Vacancy 2: The First Cut arrives on DVD in a solid 1.78.1 anamorphic widescreen transfer that generally looks pretty sharp. Considering how much of this film takes place at night, it's to Sony's credit that the black levels look as strong as they do here without ever obscuring detail. There aren't any problems with mpeg compression artifacts to note nor is there any obvious edge enhancement. A couple of shots are a bit on the soft side and there's a little bit of shimmering evident in a few spots but aside from that, the image is strong and stable from start to finish.



The Audio:



The English language Dolby Digital 5.1 Surround Sound track on this disc is actually very strong. There's plenty of surround activity during the chase scenes that help to build some very welcome atmosphere while bass response is strong and punchy. The levels are all well balanced and there are no problems with hiss or distortion to complain about at all. Dialogue remains clean and clear from start to finish and the score has some nice distinct clarity to it.



The Extras:



The supplements start off with a commentary track that comes courtesy of director Eric Bross, producer Hal Leiberman, executive producer Brian Paschal, and actors Agnes Bruckner and David Moscow. A lot of this track is made up of the participants joking around but they tell some interesting stories about putting this picture together. Bross has the most to say about the film but everyone gets a few words in here and there and while this won't change your opinion of the mediocre film, it is a very active and fairly engaging discussion that documents its production history.



From there, check out the two featurettes, the first of which is Caught On Tape: Behind The Scenes Of Vacancy 2 (12:58) which is a simple look at life on set mixed in with some interviews with the principal cast and crew members who discuss their work on this picture. It isn't deep, but some of the footage is interesting to watch. More specialized is Behind The Fa├žade: Constructing The Meadow View Inn (6:35), which features interviews with construction coordinators and art directors who talk about what went in to making the hotel where almost the entire film plays out into the house of horrors we see in the film. Neither featurette is all that intensive, in fact they're both rather superficial, but if you enjoyed the film they're here for you to dig.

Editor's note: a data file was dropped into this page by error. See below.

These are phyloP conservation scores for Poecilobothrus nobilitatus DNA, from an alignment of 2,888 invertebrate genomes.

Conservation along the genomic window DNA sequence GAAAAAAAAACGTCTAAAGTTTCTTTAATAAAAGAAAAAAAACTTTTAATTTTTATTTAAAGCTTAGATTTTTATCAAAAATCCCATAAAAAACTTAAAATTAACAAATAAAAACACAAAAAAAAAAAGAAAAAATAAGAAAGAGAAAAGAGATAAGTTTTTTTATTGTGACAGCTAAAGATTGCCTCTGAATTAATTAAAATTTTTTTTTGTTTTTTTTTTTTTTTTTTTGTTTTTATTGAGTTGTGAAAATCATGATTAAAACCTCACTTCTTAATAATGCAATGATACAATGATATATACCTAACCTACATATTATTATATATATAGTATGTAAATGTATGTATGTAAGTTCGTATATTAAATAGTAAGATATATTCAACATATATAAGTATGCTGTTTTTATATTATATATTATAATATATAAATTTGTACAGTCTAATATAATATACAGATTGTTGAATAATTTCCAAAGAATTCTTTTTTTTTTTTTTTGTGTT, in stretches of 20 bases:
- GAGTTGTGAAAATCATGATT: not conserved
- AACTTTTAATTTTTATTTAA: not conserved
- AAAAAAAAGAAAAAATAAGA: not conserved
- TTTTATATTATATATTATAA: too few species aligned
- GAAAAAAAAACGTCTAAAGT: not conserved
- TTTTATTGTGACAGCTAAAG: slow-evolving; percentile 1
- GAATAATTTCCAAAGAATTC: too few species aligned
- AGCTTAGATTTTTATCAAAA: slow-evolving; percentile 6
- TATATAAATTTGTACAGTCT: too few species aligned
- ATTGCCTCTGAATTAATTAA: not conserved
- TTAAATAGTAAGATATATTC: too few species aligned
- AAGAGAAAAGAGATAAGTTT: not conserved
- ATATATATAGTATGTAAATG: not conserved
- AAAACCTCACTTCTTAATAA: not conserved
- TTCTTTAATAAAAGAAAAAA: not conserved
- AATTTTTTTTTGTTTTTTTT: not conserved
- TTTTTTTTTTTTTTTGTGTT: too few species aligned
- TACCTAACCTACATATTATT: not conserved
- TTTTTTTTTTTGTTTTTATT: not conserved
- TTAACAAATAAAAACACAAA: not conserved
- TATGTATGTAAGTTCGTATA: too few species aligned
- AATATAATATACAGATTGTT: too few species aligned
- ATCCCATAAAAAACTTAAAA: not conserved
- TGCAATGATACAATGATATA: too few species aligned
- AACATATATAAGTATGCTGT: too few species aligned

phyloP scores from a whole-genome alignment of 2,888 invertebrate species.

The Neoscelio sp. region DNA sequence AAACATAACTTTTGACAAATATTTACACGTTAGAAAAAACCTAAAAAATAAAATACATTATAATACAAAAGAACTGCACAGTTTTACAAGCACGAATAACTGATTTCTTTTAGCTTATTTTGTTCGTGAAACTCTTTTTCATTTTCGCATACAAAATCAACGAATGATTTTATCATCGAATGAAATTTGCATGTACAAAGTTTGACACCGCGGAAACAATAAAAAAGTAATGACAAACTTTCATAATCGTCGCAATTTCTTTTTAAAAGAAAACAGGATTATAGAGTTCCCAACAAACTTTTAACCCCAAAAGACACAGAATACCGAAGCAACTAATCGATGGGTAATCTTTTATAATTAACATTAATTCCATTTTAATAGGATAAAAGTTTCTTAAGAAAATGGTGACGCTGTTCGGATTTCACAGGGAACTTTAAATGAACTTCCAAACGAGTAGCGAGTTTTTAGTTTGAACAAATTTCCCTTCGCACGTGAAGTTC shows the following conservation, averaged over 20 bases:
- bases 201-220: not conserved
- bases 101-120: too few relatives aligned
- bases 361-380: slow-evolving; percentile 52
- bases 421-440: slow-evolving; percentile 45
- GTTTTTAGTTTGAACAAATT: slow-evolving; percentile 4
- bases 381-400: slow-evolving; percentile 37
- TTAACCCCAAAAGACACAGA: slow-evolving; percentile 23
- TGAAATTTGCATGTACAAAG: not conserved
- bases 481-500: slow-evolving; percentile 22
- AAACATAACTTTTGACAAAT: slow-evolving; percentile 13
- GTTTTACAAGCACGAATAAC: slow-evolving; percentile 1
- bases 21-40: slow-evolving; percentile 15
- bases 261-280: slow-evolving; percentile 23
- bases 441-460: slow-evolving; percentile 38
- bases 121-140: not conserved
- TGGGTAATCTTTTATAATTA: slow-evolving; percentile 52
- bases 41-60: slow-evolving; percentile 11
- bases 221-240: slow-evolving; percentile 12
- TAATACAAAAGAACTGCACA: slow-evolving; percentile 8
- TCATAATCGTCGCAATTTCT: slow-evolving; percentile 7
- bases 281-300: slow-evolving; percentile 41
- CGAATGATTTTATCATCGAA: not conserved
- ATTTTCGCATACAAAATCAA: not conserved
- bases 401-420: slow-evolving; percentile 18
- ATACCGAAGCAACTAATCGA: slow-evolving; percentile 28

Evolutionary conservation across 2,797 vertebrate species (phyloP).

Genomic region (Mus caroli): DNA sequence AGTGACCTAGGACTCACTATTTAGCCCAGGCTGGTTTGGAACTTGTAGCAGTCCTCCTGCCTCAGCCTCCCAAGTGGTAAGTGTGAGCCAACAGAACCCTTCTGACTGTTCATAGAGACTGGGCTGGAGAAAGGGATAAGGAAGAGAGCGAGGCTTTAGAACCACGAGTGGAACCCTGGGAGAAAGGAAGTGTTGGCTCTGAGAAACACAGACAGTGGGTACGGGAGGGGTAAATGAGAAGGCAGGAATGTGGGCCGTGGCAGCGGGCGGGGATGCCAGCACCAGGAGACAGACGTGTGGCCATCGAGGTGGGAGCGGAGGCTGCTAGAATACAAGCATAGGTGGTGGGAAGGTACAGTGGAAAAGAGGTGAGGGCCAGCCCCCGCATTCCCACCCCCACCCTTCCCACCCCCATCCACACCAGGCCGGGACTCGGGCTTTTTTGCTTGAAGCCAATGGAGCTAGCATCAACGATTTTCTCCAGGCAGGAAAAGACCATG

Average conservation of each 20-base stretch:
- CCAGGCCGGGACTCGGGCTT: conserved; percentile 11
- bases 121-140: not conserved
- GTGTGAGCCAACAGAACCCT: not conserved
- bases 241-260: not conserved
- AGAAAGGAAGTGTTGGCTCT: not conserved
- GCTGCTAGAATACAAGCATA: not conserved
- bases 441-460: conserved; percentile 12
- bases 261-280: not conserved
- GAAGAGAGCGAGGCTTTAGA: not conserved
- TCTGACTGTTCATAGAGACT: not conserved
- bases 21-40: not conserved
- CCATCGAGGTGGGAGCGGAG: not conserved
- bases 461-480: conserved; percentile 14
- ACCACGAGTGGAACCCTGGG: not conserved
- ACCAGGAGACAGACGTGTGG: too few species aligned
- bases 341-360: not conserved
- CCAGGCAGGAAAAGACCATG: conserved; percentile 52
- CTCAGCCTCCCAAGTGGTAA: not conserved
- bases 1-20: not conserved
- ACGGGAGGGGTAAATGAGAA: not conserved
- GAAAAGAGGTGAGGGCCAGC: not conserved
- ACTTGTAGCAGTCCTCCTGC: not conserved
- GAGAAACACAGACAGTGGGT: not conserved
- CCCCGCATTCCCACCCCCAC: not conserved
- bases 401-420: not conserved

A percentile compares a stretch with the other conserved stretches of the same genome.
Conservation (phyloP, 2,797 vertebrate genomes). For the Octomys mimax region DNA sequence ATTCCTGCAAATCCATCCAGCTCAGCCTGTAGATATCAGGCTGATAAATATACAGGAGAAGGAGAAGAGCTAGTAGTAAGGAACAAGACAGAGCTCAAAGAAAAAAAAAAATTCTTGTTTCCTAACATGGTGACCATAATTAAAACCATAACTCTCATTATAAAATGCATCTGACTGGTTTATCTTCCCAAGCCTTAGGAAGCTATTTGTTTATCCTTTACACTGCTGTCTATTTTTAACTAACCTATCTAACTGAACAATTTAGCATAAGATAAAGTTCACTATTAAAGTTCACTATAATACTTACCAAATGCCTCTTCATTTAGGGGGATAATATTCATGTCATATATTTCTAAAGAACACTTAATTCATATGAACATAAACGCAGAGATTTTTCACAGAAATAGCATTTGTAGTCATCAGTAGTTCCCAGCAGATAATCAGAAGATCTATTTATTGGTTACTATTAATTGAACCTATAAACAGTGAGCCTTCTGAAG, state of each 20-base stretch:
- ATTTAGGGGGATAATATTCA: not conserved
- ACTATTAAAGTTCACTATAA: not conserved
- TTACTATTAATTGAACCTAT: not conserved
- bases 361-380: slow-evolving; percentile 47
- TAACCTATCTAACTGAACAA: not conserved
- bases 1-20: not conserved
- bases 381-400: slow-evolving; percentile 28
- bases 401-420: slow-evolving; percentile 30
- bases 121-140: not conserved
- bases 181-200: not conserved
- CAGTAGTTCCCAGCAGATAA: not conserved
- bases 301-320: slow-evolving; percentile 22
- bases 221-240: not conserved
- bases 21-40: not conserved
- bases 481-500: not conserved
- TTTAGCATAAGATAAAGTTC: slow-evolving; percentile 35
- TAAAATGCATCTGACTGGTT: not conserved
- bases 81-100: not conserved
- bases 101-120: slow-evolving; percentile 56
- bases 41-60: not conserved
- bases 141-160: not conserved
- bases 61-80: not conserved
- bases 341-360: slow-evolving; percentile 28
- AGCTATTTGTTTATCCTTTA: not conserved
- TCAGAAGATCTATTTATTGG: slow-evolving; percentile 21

Rounding out the extras are a trio of deleted scenes (none of which changes things very much, though they do add some meat on the bones of the ending of the film), bunch of trailers for other Sony DVD and Blu-ray releases (though no trailer for the feature itself), some animated menus, and chapter selection.



Overall:



A moderately entertaining stalk and slash, Vacancy 2: The First Cut brings nothing new to the genre but is worth a watch for genre fans looking for a disposable slice of horror. Sony's disc looks and sounds quite nice though the extras aren't anything to write home about. Rent it.

Ian lives in NYC with his wife where he writes for DVD Talk, runs Rock! Shock! Pop!. He likes NYC a lot, even if it is expensive and loud.